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Posts Tagged ‘English language’

Since writing my post on the “rules” that some families use to decide which language to speak to their child, I’ve been thinking more about how my husband and I switch back and forth between Spanish and English.   It’s not a process that I’m normally consciously aware of, but after reflecting on it, I think we do have “norms”:

(1) When we are speaking casually, we seem to use whichever word comes to mind first.  Thus, it would be typical for me to say to him, “Me puedes pasar un napkin por fa?” [Could you hand me a napkin please?]  If I paused and thought, I would know to ask for “una servieta” instead of “un napkin,” but I usually just say whatever word comes out first.  It makes it very relaxing to talk to him.  When I am at work and I speak to Spanish-speaking respondents, I have to focus on staying “in” Spanish all the time.  Or when I speak to my parents, I can’t use a convenient expression in Spanish that would better express what I mean.  However, when I’m with him, or one of my few other bilingual friends, I can speak in a much more stream of consciousness manner that is dictated by the words on the tip of my tongue.

(2) When we speak casually, we might deliberately choose to use a word in the opposite language that better expresses what we mean.  For instance, the word “upset” in English is a bit more ambiguous than the possible translations for it in Spanish.  In Spanish, you have to commit more to whether you mean upset-angry, or upset-sad, or upset-agitated, without being able to leave it open to interpretation what kind of upset you are.

(3) When arguing, we each tend to use the language of the other.  I just noticed this last night.  In the midst of an argument, I realized that I was speaking in careful Spanish and my husband was speaking in careful English.  I think this is because we are more consciously invested in making sure the other person is hearing and understanding what we are saying.  However, when I reach a certain level of frustration in an argument, I’ve noticed that I switch into English.  In fact, I use a level of vocabulary that I’m often sure my husband isn’t familiar with, and I don’t care.  So you can actually gauge how upset I am by whether I’m arguing in Spanish or in English.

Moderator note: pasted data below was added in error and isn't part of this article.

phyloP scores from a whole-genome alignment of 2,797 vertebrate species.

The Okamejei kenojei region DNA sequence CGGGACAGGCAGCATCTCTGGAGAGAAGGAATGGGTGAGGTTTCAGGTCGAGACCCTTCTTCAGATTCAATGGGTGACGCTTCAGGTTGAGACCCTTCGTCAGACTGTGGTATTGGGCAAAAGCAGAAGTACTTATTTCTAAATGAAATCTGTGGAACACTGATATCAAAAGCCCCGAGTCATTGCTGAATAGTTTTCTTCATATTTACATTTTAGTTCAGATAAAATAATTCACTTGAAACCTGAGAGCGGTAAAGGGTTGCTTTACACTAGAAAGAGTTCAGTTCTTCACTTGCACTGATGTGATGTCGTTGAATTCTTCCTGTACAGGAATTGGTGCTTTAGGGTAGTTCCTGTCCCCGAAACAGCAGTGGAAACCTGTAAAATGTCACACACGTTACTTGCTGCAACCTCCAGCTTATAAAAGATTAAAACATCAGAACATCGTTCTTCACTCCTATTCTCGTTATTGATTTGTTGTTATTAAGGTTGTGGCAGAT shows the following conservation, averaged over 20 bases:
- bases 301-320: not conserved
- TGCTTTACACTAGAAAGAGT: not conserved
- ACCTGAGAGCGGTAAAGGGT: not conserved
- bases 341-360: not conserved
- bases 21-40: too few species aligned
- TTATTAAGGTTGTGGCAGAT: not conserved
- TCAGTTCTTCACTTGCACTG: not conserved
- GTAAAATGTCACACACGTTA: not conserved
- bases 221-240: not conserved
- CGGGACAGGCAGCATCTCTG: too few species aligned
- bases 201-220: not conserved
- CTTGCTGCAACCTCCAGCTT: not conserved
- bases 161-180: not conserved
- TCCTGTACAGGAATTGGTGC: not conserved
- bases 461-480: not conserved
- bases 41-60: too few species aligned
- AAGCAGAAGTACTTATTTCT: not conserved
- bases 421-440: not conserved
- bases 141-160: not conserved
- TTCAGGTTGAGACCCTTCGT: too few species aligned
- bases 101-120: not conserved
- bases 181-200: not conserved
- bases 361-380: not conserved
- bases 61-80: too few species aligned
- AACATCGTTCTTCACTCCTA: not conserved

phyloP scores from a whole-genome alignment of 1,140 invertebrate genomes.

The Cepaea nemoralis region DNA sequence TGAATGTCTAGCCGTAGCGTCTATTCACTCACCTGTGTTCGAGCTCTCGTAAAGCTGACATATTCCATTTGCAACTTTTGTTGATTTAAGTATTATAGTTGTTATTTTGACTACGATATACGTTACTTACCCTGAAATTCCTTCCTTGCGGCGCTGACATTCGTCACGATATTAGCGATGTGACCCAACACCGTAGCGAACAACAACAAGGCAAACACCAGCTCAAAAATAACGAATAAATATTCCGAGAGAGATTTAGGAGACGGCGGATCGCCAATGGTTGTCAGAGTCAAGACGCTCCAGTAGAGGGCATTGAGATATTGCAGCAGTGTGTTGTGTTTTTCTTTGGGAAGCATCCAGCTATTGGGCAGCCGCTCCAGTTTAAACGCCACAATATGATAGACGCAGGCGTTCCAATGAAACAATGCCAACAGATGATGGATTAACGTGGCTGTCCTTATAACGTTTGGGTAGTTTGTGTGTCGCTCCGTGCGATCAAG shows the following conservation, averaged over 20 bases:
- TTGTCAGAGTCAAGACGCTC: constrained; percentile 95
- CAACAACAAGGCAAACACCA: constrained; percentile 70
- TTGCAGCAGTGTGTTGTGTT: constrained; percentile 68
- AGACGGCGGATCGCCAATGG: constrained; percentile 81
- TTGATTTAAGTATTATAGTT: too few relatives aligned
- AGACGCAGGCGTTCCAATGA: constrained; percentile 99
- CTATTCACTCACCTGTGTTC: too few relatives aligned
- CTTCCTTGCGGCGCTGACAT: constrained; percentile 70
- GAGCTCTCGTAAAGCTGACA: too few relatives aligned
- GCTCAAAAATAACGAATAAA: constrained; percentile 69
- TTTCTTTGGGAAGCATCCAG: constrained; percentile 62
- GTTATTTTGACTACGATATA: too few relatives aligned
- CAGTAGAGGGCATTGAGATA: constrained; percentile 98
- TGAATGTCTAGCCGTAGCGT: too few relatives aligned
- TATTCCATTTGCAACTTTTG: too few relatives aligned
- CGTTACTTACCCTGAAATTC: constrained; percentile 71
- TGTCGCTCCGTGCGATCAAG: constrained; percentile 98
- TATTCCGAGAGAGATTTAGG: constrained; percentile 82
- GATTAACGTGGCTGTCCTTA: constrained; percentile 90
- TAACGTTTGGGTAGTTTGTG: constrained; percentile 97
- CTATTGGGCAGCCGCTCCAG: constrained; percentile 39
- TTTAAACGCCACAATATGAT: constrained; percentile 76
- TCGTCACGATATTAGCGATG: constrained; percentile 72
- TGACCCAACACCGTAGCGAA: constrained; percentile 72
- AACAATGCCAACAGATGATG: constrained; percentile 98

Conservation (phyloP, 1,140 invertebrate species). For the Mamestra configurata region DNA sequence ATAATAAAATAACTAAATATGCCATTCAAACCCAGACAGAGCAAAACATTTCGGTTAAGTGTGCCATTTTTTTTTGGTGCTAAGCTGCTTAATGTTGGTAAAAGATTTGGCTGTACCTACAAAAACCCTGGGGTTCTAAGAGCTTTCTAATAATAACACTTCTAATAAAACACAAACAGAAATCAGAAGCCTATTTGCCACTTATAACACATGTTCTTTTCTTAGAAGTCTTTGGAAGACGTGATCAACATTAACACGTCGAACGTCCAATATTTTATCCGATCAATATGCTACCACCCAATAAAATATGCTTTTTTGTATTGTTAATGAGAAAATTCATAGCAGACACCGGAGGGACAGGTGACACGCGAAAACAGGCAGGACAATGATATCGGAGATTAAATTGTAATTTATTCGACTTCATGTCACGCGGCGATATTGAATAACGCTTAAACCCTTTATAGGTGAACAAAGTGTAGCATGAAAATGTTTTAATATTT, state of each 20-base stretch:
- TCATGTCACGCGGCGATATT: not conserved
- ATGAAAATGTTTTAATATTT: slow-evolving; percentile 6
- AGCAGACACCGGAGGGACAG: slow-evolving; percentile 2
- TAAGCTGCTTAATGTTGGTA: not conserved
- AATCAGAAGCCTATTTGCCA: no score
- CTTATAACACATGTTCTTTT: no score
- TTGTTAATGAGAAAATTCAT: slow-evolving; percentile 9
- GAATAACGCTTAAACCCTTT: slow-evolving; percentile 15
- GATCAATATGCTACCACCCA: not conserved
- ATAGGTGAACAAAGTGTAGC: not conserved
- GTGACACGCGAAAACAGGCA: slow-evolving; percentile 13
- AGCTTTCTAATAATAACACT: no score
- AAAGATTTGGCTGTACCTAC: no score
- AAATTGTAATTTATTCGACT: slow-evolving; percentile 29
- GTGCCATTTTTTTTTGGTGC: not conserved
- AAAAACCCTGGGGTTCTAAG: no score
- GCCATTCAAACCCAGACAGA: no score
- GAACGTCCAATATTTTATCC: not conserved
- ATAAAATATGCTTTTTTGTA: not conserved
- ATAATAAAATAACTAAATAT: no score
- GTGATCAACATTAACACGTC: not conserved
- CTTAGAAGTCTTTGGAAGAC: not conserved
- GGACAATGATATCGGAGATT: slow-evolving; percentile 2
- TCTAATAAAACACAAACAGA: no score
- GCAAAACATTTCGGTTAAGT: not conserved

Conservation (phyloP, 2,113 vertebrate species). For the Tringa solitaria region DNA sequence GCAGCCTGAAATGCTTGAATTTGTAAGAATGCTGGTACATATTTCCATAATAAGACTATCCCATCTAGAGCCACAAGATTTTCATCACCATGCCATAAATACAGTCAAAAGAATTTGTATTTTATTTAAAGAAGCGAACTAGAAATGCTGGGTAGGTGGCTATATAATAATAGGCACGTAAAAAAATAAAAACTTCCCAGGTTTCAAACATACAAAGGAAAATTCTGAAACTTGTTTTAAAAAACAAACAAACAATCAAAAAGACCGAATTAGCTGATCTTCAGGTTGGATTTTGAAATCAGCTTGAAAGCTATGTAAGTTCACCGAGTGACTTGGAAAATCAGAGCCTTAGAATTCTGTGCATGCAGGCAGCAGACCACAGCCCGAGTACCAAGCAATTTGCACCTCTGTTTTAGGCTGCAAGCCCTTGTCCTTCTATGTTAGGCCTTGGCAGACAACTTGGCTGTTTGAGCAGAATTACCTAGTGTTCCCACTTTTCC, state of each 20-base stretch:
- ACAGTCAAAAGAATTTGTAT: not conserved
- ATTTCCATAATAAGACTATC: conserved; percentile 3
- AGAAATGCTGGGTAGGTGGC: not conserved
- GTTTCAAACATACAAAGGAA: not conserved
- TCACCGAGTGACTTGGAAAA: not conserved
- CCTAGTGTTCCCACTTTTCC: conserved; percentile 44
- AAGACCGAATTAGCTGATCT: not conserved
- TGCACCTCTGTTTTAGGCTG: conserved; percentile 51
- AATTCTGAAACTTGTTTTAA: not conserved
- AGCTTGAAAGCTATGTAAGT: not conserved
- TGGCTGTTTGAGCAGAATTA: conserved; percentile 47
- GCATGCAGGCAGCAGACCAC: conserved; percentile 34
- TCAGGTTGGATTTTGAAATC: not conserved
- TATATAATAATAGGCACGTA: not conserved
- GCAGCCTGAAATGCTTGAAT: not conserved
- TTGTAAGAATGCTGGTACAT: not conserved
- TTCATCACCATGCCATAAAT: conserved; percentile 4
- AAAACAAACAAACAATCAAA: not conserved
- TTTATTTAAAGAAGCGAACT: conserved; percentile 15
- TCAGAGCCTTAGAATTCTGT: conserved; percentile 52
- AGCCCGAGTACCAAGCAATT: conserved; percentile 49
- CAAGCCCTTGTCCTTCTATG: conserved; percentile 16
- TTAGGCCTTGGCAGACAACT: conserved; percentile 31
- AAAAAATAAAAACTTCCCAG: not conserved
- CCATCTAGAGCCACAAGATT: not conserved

(4) When we are engaged in normal conversation, we will switch languages if the other person doesn’t understand us.  I might say something to my husband in Spanish and he will say, “huh?”  So when I repeat the sentence, I will say it in English.  It’s interesting to me that we switch repetitions of a sentence to the opposite language, even if the opposite language is not the native language of the person listening.  We have a running joke that being in a bilingual marriage means not understanding 20% of what the other person is saying.  That’s probably an exaggeration, but there’s a kernel of truth to that.  I would guess that we have a lot more “Huh?” interactions than most married couples.

(5) When watching TV or movies, we watch the show in the language it was recorded in.  This is mostly because I’m annoyed by dubbing.  I think the only exception to this is the Discovery Channel, which my husband loves to watch in Spanish and which I tolerate.

(6) When in public, we speak the language that the people around us speak, unless we are deliberately trying to say something private (usually because we are arguing about something).  That probably makes it obvious to people that we are arguing, but at least they don’t have to listen to the gory details.

(7) When I talk on the phone to him, I usually use Spanish or Spanglish, even if I’m around English speakers. So I guess my rule of sticking to the language that people around me speak in front of them really only applies if my husband is also present.